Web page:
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Nintendo launches infringement lawsuit against ROM site RomUniverse

Nintendo is continuing its legal crusade against online piracy, this time by launching a lawsuit against the owners of the website RomUniverse and seeking damages in the millions.

Nintendo is continuing its legal crusade against online piracy, this time by launching a lawsuit against the owners of the website RomUniverse and seeking damages in the millions.

The lawsuit spotted by Polygon is going after the site for both infringing on Nintendo’s copyrights by redistributing pirated games and for trademark infringement by using registered Nintendo trademarks.

To that end, Nintendo seeks damages of $150,000 per copyright infringement, and as much as $2 million per trademark infringement.

According to the lawsuit, the RomUniverse has facilitated around 300,000 downloads of pirated Switch games and more than 500,000 pirated 3DS games, and otherwise distributes games for nearly all of Nintendo’s current and legacy systems.

“[RomUniverse was] built largely on brazen and mass scale infringement of Nintendo’s intellectual property rights,” reads the complaint. “The Website is among the most visited and notorious online hubs for pirated Nintendo video games. Through the website, Defendants reproduce, distribute, monetize, and offer for download thousands of unauthorized copies of Nintendo’s video games.”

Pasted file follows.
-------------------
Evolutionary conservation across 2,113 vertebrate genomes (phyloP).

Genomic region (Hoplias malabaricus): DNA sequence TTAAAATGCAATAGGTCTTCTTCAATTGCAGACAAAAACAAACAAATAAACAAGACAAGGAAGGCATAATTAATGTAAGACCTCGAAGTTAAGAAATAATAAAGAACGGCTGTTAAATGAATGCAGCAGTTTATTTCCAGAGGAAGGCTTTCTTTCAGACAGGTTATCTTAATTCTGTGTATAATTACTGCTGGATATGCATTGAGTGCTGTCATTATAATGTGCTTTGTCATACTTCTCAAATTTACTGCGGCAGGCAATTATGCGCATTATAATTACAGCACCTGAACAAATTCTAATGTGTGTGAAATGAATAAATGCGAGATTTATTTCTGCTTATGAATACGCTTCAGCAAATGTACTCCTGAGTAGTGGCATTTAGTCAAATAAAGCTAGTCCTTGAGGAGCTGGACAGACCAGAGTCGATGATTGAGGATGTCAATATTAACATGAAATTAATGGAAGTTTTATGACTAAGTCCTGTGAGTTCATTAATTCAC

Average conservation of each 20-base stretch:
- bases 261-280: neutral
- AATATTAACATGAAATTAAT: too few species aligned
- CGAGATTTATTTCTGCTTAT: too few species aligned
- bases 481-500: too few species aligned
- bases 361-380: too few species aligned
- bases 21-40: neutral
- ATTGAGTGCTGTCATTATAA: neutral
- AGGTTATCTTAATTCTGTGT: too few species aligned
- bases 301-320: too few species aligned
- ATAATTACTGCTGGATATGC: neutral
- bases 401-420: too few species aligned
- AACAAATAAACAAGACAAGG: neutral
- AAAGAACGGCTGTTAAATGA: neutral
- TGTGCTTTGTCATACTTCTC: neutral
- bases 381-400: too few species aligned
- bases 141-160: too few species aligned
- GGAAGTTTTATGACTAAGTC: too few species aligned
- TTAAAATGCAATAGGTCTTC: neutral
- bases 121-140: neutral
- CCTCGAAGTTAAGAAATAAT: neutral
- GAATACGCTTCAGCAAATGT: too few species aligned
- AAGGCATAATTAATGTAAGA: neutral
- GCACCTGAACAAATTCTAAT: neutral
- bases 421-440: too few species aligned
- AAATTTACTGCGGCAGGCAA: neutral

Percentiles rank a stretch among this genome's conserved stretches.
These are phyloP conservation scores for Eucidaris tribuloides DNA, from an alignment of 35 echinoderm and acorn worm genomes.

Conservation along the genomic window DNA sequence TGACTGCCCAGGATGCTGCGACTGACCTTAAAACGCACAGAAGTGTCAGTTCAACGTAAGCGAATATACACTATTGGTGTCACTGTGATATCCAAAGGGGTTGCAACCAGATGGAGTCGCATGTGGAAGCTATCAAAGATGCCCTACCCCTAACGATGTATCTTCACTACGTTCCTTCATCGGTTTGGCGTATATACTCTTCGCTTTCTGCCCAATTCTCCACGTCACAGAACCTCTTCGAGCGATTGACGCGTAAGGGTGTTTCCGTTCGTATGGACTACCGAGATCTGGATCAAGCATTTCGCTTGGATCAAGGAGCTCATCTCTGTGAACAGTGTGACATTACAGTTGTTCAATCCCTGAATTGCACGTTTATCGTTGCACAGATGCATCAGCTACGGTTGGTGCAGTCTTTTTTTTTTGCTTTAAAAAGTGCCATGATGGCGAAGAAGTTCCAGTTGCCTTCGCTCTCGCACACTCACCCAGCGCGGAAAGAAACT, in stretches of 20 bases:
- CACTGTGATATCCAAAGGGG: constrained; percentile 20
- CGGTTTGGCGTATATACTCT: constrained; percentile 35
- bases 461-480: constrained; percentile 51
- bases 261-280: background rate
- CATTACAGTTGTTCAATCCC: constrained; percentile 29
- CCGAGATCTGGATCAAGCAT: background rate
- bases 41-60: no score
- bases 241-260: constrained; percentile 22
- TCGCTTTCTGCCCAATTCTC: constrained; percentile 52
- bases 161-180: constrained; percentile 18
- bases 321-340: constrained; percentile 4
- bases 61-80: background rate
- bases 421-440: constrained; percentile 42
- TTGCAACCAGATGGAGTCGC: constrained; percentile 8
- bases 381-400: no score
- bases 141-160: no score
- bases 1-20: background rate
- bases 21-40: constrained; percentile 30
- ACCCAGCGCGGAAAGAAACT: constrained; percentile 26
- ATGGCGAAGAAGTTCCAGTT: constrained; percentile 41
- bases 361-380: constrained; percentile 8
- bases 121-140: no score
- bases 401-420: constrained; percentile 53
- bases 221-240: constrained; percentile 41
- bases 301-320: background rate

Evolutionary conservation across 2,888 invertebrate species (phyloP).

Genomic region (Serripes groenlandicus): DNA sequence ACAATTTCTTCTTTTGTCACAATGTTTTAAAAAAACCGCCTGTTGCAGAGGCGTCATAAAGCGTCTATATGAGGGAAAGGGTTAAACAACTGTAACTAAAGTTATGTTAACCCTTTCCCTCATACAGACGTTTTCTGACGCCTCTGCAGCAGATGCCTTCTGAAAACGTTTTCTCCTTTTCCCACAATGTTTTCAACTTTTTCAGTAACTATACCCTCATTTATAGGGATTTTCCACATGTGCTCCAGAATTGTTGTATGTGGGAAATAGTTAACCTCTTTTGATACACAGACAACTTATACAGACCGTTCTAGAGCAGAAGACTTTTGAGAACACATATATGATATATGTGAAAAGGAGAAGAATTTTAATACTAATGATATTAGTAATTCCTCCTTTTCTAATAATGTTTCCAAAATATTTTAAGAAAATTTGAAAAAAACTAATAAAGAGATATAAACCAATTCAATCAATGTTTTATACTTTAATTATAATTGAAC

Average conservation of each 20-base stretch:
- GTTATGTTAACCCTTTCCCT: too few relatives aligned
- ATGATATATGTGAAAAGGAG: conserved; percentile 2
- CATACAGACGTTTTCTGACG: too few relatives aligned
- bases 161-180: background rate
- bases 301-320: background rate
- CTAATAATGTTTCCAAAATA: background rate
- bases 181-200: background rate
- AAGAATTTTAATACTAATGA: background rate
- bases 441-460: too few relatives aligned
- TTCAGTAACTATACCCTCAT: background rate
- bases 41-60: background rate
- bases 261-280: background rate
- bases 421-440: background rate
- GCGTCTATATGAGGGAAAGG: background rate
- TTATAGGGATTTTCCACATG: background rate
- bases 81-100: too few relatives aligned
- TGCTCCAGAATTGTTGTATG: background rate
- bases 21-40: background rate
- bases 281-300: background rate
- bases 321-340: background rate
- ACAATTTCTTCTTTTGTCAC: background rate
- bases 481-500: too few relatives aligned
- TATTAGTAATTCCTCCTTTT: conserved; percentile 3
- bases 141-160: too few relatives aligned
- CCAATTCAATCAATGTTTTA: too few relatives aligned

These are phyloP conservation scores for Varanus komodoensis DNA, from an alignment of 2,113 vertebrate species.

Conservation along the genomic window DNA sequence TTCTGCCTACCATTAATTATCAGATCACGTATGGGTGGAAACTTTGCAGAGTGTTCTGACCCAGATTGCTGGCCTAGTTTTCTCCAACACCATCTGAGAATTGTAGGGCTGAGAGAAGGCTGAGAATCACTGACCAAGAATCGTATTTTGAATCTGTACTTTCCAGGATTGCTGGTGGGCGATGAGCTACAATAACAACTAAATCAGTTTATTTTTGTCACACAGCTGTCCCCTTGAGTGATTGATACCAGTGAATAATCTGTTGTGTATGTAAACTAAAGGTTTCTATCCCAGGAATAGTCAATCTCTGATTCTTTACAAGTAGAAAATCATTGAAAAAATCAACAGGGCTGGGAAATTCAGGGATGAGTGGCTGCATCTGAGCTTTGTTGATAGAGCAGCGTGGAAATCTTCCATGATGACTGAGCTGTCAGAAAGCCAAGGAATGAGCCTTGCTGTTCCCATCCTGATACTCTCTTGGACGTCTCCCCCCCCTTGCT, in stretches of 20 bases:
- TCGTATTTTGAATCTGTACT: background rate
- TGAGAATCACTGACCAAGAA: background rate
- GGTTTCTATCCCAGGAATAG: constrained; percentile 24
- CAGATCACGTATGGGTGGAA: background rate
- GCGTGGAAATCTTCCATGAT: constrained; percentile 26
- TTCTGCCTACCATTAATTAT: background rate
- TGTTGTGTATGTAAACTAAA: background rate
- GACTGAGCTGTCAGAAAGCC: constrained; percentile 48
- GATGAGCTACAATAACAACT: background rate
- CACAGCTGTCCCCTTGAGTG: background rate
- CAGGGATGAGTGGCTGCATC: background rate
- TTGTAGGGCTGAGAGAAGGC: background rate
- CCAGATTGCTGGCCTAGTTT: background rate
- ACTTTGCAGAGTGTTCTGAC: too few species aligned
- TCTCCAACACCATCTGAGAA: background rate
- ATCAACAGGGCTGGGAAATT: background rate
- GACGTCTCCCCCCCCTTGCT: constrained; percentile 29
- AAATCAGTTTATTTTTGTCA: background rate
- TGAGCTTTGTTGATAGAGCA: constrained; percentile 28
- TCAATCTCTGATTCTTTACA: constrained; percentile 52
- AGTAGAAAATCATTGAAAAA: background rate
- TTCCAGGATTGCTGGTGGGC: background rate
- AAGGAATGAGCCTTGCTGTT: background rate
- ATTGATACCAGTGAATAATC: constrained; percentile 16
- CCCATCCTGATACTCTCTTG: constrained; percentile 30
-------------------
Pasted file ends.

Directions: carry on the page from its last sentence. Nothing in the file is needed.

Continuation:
On top of any alleged infringements, Nintendo’s lawsuit points out that RomUniverse has added monetization into its platform, requiring members to pay for a $30 premium membership to download more than one game.  

“Defendants are directly profiting and have profited from their exploitation of Nintendo’s intellectual property through donations, paid memberships, and advertising on the Website,” explains the complaint.

Nintendo taking a harsh stance against game piracy isn’t anything new, but the last few years have been an especially busy time for the company’s legal team. Just yesterday, Nintendo won a case over a UK website that distributed Switch piracy mods and game files.

The last few years have also seen a legal victory against a Canadian site distributing piracy-enabling flashcarts, a copyright and trademark infringement win against two popular emulation sites, and a whole host of DMCA takedowns filed against fan games, homebrew 3DS tools, and more.

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